“You Break It, You Buy It!” Photographer Takes Adobe to Court for “Deleting” Photos and Files Worth $250k

By Kehl Bayern / November 14, 2018

Have you ever accidentally deleted a ton of stuff?

I know I have, and I’m sure many of the readers of this blog have as well.

And, boy, what a time that can be in life.

Image via Negative Space from Pexels.com.

From hating yourself to the whole world, accidentally getting rid of troves of digital data can be a compromising situation for anyone.

One photographer, however, who claims Adobe deleted his files, is taking it to the next level: A full-fledged lawsuit.

Alleging that Adobe deleted $250k worth of files, photographer Dave Cooper claims that an error with Premiere Pro CC 2017 version 11.1.0’s “Clean Cache” feature accidentally deleted non-temporary files.

Adobe, for its part, was aware of this error and issued a fix in May 2017, posting the following message: “The update changes the behavior of the media cache deletion. With 11.1.1, only files that are within the Media Cache folder’s subdirectories will be deleted. Files that sit next to it will no longer be affected. However, we still strongly recommend keeping the Media Cache folder separate from your original media.”

Cooper claims he moved the “Media Cache” folder to another drive but the “Clear Cache” feature still deleted all items beyond 90 days old, including “JPEG files, PSD files, PDF files, and 100,000 individual video clips representing about 500 hours of footage captured between 2010 and 2017 in countries around the world” according to PetaPixel.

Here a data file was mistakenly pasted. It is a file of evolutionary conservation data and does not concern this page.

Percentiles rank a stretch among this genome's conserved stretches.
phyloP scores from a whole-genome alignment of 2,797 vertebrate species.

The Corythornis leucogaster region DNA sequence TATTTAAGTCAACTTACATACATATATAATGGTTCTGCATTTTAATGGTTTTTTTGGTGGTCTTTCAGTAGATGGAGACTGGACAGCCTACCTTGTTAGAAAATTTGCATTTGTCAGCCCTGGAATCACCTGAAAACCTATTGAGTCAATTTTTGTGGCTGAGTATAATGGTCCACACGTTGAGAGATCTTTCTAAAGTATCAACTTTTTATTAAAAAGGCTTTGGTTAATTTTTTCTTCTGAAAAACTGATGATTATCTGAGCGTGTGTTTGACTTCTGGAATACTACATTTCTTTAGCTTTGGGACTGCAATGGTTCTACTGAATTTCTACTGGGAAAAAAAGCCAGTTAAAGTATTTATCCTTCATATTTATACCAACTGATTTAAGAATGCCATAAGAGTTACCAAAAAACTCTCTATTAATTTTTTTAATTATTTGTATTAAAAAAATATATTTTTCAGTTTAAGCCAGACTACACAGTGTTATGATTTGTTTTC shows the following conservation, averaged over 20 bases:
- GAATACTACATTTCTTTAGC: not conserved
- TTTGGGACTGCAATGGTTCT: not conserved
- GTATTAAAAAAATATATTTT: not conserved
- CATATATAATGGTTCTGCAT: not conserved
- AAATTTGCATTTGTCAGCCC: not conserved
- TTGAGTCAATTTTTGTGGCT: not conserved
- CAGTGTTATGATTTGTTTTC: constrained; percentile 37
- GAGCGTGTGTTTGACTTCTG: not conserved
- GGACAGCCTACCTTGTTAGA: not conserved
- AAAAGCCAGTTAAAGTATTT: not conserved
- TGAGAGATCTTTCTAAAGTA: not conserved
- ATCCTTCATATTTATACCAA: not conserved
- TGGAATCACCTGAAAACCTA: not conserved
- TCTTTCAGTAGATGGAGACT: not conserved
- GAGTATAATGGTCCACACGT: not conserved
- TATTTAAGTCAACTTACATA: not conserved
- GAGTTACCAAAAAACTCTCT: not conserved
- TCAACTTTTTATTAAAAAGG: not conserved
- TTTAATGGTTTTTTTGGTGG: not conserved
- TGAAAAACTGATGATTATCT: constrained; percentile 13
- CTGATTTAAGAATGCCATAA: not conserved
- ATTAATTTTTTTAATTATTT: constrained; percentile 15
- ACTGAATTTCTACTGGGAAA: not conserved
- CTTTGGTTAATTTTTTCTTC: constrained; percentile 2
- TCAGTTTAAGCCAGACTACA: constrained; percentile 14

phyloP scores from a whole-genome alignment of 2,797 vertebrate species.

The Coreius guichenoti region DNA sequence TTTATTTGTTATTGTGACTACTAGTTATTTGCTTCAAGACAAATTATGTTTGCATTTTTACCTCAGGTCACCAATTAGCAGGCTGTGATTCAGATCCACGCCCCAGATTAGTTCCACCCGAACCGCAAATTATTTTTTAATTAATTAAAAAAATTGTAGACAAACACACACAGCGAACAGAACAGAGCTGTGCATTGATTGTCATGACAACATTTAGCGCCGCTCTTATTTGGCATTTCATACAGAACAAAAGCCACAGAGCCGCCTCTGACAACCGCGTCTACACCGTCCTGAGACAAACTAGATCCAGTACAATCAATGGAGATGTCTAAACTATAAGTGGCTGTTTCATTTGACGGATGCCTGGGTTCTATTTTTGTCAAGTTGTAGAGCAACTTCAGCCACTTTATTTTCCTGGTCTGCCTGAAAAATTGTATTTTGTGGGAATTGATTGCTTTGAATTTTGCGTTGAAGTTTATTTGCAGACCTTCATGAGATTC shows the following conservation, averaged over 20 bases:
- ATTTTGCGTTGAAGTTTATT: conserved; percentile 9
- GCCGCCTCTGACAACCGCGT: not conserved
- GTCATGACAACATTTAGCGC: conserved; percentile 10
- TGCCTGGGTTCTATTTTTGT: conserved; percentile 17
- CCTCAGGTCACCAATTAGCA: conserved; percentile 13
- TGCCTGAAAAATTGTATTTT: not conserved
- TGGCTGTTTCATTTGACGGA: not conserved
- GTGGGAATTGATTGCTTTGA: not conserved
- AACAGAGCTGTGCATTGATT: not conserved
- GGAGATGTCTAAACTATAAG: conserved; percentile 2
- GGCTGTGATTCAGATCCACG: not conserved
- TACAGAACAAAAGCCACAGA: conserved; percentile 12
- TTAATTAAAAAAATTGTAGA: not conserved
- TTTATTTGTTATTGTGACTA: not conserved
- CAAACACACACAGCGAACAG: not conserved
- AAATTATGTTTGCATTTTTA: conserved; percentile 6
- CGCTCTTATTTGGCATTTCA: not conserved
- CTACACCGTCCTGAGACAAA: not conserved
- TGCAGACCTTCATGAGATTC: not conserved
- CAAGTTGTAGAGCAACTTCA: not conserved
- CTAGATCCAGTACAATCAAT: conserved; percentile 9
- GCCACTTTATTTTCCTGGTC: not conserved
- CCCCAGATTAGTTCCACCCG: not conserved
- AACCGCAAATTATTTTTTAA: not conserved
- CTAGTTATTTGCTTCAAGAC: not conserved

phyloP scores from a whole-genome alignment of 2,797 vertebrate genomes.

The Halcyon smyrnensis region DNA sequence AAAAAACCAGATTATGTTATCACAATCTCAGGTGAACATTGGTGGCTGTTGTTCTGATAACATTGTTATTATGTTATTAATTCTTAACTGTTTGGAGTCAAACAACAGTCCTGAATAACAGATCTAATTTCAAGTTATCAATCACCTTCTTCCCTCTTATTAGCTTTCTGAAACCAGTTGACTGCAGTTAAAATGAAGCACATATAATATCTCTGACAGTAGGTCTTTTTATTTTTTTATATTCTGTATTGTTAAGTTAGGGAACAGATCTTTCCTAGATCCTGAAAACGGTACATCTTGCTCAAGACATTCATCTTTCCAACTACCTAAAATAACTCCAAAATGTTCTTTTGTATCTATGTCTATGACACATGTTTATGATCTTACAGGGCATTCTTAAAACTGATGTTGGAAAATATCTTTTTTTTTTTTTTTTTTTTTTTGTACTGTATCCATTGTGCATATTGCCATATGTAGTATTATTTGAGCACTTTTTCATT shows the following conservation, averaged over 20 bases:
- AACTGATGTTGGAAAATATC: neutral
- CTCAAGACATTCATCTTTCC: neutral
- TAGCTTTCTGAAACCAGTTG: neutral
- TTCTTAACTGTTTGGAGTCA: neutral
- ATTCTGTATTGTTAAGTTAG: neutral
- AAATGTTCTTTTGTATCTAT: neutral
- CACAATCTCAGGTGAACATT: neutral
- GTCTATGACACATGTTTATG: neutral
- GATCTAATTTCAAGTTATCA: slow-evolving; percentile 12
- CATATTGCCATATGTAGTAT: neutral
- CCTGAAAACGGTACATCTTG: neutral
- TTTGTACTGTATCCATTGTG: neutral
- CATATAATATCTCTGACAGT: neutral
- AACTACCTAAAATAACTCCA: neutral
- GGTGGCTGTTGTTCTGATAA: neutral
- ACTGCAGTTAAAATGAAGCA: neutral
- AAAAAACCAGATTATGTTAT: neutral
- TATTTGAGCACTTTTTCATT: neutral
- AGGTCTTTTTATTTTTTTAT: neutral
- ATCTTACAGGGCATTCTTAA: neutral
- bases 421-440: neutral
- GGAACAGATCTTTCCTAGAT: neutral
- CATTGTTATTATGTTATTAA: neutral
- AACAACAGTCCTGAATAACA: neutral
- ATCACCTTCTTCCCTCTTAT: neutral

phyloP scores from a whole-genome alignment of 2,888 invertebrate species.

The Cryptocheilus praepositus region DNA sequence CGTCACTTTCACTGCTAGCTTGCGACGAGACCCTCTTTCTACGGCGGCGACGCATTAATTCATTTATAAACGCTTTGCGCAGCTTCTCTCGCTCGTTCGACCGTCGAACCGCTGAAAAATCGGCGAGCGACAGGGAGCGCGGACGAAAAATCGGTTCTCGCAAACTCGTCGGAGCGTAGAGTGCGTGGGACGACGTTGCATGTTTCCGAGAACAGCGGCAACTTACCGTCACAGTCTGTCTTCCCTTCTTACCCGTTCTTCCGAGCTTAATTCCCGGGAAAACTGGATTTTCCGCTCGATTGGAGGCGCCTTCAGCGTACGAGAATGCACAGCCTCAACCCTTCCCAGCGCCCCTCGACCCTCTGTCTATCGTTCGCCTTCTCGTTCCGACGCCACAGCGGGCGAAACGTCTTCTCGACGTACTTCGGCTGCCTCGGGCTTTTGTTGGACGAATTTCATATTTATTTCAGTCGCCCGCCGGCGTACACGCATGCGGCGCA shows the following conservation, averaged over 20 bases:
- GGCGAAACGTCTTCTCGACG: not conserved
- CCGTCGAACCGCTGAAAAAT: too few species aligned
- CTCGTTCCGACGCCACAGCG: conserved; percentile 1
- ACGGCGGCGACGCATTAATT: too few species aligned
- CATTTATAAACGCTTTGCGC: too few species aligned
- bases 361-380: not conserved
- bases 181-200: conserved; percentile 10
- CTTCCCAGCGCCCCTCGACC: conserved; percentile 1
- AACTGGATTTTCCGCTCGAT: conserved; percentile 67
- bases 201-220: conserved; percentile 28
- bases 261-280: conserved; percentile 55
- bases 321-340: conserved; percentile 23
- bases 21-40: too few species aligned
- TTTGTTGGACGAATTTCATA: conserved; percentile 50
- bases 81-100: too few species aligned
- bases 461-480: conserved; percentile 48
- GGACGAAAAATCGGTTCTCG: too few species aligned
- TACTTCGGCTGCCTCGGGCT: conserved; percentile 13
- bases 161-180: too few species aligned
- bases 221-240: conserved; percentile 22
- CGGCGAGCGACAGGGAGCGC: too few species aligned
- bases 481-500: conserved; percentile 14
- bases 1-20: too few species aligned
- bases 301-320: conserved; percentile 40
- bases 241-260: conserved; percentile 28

Dave Cooper works as a professional commercial photographer and commands high sums for his work. The lawsuit alleges, “Plaintiff captured the Footage using professional-grade video equipment, including Canon C100 and Canon 5D Mark II and Mark III cameras and lenses. Plaintiff estimates that the Footage cost approximately $250,000 to capture and create.”

He apparently tried to work with Adobe to come to a settlement but they were unsuccessful. Now he wants a jury trial and is seeking “compensatory, incidental, or consequential damages” that will be set by a jury.


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About the author

Kehl Bayern

Kehl Bayern is our staff news writer and has over a decade of experience in online media and publishing. In terms of photography, he is interested in architecture and modern design. Kehl Bayern is also the author of science fiction thriller Animus Proxy. He is based in Boston, Massachusetts and studied politics at the University of Virginia and, later, Harvard University for graduate school. He spends much of his time traveling up and down the east coast of the United States. You can follow him on Instagram, Twitter and Facebook.

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